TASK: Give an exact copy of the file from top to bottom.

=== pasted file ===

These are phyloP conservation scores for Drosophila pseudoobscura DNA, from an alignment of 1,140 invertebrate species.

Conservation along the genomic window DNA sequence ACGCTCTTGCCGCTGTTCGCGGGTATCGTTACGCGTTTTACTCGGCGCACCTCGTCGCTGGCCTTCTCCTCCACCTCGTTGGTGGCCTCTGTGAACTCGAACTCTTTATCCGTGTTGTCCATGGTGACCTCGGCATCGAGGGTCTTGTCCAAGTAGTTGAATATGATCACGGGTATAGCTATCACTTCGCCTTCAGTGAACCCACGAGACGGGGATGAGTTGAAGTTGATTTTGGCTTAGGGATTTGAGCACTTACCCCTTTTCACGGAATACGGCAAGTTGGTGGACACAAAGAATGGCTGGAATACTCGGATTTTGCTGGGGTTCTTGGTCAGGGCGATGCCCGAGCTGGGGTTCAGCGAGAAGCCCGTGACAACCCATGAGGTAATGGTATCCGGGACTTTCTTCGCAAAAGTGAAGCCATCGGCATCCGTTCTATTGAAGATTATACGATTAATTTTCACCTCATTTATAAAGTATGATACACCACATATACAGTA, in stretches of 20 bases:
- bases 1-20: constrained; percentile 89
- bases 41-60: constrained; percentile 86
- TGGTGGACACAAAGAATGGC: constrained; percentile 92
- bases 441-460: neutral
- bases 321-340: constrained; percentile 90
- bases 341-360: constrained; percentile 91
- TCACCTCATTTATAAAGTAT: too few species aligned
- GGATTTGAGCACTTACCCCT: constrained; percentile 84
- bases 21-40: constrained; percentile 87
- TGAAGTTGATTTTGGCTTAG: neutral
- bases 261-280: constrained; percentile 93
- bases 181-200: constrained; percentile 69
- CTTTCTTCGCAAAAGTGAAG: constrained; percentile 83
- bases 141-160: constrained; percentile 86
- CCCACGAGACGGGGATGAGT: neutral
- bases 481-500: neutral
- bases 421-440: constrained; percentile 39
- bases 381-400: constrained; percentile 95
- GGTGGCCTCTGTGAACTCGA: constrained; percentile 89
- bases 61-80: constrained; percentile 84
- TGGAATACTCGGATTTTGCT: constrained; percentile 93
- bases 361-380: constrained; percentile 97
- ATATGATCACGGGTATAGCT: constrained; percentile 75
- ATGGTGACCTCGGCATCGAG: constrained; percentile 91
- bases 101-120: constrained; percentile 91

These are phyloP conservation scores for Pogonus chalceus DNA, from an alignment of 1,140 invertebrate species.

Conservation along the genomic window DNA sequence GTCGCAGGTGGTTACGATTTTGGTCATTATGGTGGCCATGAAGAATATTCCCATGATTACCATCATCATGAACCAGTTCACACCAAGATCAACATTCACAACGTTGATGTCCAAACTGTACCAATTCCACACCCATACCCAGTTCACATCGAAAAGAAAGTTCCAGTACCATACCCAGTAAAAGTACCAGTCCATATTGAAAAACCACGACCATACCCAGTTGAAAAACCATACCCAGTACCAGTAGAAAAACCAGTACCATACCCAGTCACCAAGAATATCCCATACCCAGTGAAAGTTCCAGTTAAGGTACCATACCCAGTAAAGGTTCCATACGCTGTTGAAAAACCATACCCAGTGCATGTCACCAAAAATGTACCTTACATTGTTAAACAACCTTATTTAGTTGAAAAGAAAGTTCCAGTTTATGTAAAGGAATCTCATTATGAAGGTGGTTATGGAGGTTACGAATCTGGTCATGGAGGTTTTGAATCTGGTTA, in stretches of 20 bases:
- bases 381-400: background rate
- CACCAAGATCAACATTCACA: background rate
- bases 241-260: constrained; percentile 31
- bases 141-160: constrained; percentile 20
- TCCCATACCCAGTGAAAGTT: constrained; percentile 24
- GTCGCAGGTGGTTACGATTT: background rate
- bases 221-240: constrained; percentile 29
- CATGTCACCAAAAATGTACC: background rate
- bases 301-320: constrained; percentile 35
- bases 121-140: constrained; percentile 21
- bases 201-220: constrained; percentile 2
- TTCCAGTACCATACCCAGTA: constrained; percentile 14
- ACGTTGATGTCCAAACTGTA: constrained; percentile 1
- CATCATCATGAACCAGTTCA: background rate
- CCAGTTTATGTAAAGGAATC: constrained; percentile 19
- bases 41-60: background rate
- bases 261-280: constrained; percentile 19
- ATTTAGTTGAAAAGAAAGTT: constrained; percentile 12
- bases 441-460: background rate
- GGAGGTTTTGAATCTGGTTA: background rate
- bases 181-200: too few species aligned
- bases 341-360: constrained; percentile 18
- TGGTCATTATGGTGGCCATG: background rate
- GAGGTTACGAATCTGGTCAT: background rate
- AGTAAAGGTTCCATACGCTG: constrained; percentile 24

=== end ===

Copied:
These are phyloP conservation scores for Drosophila pseudoobscura DNA, from an alignment of 1,140 invertebrate species.

Conservation along the genomic window DNA sequence ACGCTCTTGCCGCTGTTCGCGGGTATCGTTACGCGTTTTACTCGGCGCACCTCGTCGCTGGCCTTCTCCTCCACCTCGTTGGTGGCCTCTGTGAACTCGAACTCTTTATCCGTGTTGTCCATGGTGACCTCGGCATCGAGGGTCTTGTCCAAGTAGTTGAATATGATCACGGGTATAGCTATCACTTCGCCTTCAGTGAACCCACGAGACGGGGATGAGTTGAAGTTGATTTTGGCTTAGGGATTTGAGCACTTACCCCTTTTCACGGAATACGGCAAGTTGGTGGACACAAAGAATGGCTGGAATACTCGGATTTTGCTGGGGTTCTTGGTCAGGGCGATGCCCGAGCTGGGGTTCAGCGAGAAGCCCGTGACAACCCATGAGGTAATGGTATCCGGGACTTTCTTCGCAAAAGTGAAGCCATCGGCATCCGTTCTATTGAAGATTATACGATTAATTTTCACCTCATTTATAAAGTATGATACACCACATATACAGTA, in stretches of 20 bases:
- bases 1-20: constrained; percentile 89
- bases 41-60: constrained; percentile 86
- TGGTGGACACAAAGAATGGC: constrained; percentile 92
- bases 441-460: neutral
- bases 321-340: constrained; percentile 90
- bases 341-360: constrained; percentile 91
- TCACCTCATTTATAAAGTAT: too few species aligned
- GGATTTGAGCACTTACCCCT: constrained; percentile 84
- bases 21-40: constrained; percentile 87
- TGAAGTTGATTTTGGCTTAG: neutral
- bases 261-280: constrained; percentile 93
- bases 181-200: constrained; percentile 69
- CTTTCTTCGCAAAAGTGAAG: constrained; percentile 83
- bases 141-160: constrained; percentile 86
- CCCACGAGACGGGGATGAGT: neutral
- bases 481-500: neutral
- bases 421-440: constrained; percentile 39
- bases 381-400: constrained; percentile 95
- GGTGGCCTCTGTGAACTCGA: constrained; percentile 89
- bases 61-80: constrained; percentile 84
- TGGAATACTCGGATTTTGCT: constrained; percentile 93
- bases 361-380: constrained; percentile 97
- ATATGATCACGGGTATAGCT: constrained; percentile 75
- ATGGTGACCTCGGCATCGAG: constrained; percentile 91
- bases 101-120: constrained; percentile 91

These are phyloP conservation scores for Pogonus chalceus DNA, from an alignment of 1,140 invertebrate species.

Conservation along the genomic window DNA sequence GTCGCAGGTGGTTACGATTTTGGTCATTATGGTGGCCATGAAGAATATTCCCATGATTACCATCATCATGAACCAGTTCACACCAAGATCAACATTCACAACGTTGATGTCCAAACTGTACCAATTCCACACCCATACCCAGTTCACATCGAAAAGAAAGTTCCAGTACCATACCCAGTAAAAGTACCAGTCCATATTGAAAAACCACGACCATACCCAGTTGAAAAACCATACCCAGTACCAGTAGAAAAACCAGTACCATACCCAGTCACCAAGAATATCCCATACCCAGTGAAAGTTCCAGTTAAGGTACCATACCCAGTAAAGGTTCCATACGCTGTTGAAAAACCATACCCAGTGCATGTCACCAAAAATGTACCTTACATTGTTAAACAACCTTATTTAGTTGAAAAGAAAGTTCCAGTTTATGTAAAGGAATCTCATTATGAAGGTGGTTATGGAGGTTACGAATCTGGTCATGGAGGTTTTGAATCTGGTTA, in stretches of 20 bases:
- bases 381-400: background rate
- CACCAAGATCAACATTCACA: background rate
- bases 241-260: constrained; percentile 31
- bases 141-160: constrained; percentile 20
- TCCCATACCCAGTGAAAGTT: constrained; percentile 24
- GTCGCAGGTGGTTACGATTT: background rate
- bases 221-240: constrained; percentile 29
- CATGTCACCAAAAATGTACC: background rate
- bases 301-320: constrained; percentile 35
- bases 121-140: constrained; percentile 21
- bases 201-220: constrained; percentile 2
- TTCCAGTACCATACCCAGTA: constrained; percentile 14
- ACGTTGATGTCCAAACTGTA: constrained; percentile 1
- CATCATCATGAACCAGTTCA: background rate
- CCAGTTTATGTAAAGGAATC: constrained; percentile 19
- bases 41-60: background rate
- bases 261-280: constrained; percentile 19
- ATTTAGTTGAAAAGAAAGTT: constrained; percentile 12
- bases 441-460: background rate
- GGAGGTTTTGAATCTGGTTA: background rate
- bases 181-200: too few species aligned
- bases 341-360: constrained; percentile 18
- TGGTCATTATGGTGGCCATG: background rate
- GAGGTTACGAATCTGGTCAT: background rate
- AGTAAAGGTTCCATACGCTG: constrained; percentile 24